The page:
In another solid performance, the Australian wool market defied the pervasive gloominess hanging over world trade and 44,000 of the 50,000 bales offered at auction were sold last week.
The market was a little softer in local currency terms as the Australian Dollar rode the commodities wave and closed the week above US0.73 cents.
In US Dollar terms, the wool market was five cents a kilogram stronger.
But with the value of the Euro plummeting, buyers over there - already hesitant about making further purchases - saw prices increase by 17 Euro cents overall.
Superfine Merino types experienced some adjustments in price, particularly in the southern region, to line-up with their northern counterparts - and a return to normality after the series of designated superfine specialty sales during the past few weeks.
Those lots with sustainable certification and/or non-mulesed declarations continued to receive significant premiums over lesser quality wools.
Interestingly, the price increase in South Africa for sustainable certification lots was less than the increase for "normal" wools.
This was not a huge difference, but perhaps the bubble of these types is beginning to deflate - or at least subside slightly as demand is closer to becoming satisfied.
Medium Merino wools across Australia were softer as buyers took the opportunity to pick and choose across the large offering, and downstream processors in general paused to reflect on current world events.
The knitwear sector is still performing quite well, even though feedback from the current retail season is not brilliant.
Those in the primary and secondary processing stage are certainly optimistic enough at this point to keep things moving.
Crossbred wools performed remarkably well given the large selection, as usual at this time of year, perhaps buoyed by the continued rise of the New Zealand crossbred market.
Not that Australian crossbred growers have been forced to endure the depths of low prices that the New Zealand growers saw during the past couple of years.
One of the biggest challenges for exporters and traders in the past two weeks has been the currency market.
One would think with the doom and gloom being generated by the Ukrainian war, the flight to safety would see the value of the US Dollar jump and "risky" currencies, such as the Australian Dollar, tumble.
Whilst the Russian Rouble followed the play book and plummeted by more than 40 per cent, the Australian Dollar actually rose after an early stumble.
It was eventually up more than a full cent across the week against the US Dollar.
But it is still five cents lower than at the same time last year, which is something to be thankful for - as an exporter.
The war in Ukraine is having isolated effects on the global wool trade, most of which are not visible here in Australia yet.
Some European companies have taken the position to cease all business transactions with Russia, so some business deals cannot be consummated.
Transporting goods from Europe to Russia has become much more expensive, with limited options now available on top of the huge increase in oil prices - and therefore fuel costs - leading to a doubling of freight costs.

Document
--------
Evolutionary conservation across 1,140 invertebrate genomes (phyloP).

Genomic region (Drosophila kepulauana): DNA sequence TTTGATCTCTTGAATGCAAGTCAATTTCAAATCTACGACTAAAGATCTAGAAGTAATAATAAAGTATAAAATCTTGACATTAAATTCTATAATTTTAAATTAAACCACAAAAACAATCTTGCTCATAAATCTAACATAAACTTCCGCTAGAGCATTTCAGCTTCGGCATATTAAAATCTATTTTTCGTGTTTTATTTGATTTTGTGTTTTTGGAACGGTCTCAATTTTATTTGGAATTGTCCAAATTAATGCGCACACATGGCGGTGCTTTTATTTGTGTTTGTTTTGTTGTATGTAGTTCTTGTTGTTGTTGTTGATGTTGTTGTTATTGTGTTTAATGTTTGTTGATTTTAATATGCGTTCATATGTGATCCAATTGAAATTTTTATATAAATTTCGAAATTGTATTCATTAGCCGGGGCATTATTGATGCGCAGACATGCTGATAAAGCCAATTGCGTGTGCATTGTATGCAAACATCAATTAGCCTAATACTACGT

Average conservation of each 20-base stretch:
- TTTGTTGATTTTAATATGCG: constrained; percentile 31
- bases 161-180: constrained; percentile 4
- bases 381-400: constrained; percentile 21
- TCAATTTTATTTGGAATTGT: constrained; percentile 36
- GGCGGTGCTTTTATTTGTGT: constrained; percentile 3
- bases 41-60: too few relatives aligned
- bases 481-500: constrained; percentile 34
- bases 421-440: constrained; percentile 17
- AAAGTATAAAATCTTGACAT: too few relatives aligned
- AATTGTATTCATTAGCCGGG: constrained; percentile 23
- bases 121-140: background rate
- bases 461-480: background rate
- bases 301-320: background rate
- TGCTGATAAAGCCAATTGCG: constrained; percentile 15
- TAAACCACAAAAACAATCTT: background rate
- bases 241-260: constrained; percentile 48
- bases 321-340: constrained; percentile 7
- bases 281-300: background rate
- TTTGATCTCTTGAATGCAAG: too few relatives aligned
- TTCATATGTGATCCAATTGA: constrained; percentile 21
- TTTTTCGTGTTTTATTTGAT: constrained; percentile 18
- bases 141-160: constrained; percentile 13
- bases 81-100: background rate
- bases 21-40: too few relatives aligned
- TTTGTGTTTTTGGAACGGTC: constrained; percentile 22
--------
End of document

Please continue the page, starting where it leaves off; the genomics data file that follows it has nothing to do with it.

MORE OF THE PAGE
Sanctions are starting to bite, making the business cash flows slower as uncertainty about the future increases.
No doubt China will seek to keep business channels with Russia open - at this stage anyway.
But the mood across Europe is becoming more pessimistic.
The biggest risk to the wool industry remains consumer confidence in Europe.
The longer the war drags on, and the higher energy costs go up, the more draining the whole situation becomes.
A speedy resolution looks unlikely at this stage.
But springtime will hopefully bring with it a brighter outlook.
Apart from knitwear, where the traditional 19.5-micron type has been supplanted by increased demand for 17.5-micron, the superfine Merino prices are beginning to run into some price resistance.
Merino prices still compare very well with other fibre prices. But some retail brands are beginning to refuse proposed price increases for garments made from superfine Merino.
Who eventually wins the argument over price will dictate demand back here in the auction room.
But certainly the discussions are becoming more difficult at present.
In China, demand for both superfine and medium Merino wool is bubbling along quite well, and indent orders will replace traditional trader's orders where cashflow is still constraining activity.
An increase in freight charges from Australia to China - of about 50pc - has been announced by a major shipping line, which will no doubt be mirrored by other shipping lines in coming weeks.
This will ultimately flow back to prices paid at auction for wool as buying barames are adjusted.
Although the futures market has softened right along the curve as buyers react to the higher risk environment, and temporarily withdraw their bids, and supply continues to grow - with just over 52,000 bales scheduled for auction this week - there seems to be sufficient demand to hold the market in the short-term.
The medium-term outlook has more uncertainty, and the geopolitical situation in Eastern Europe will play a major factor in determining how that plays out.
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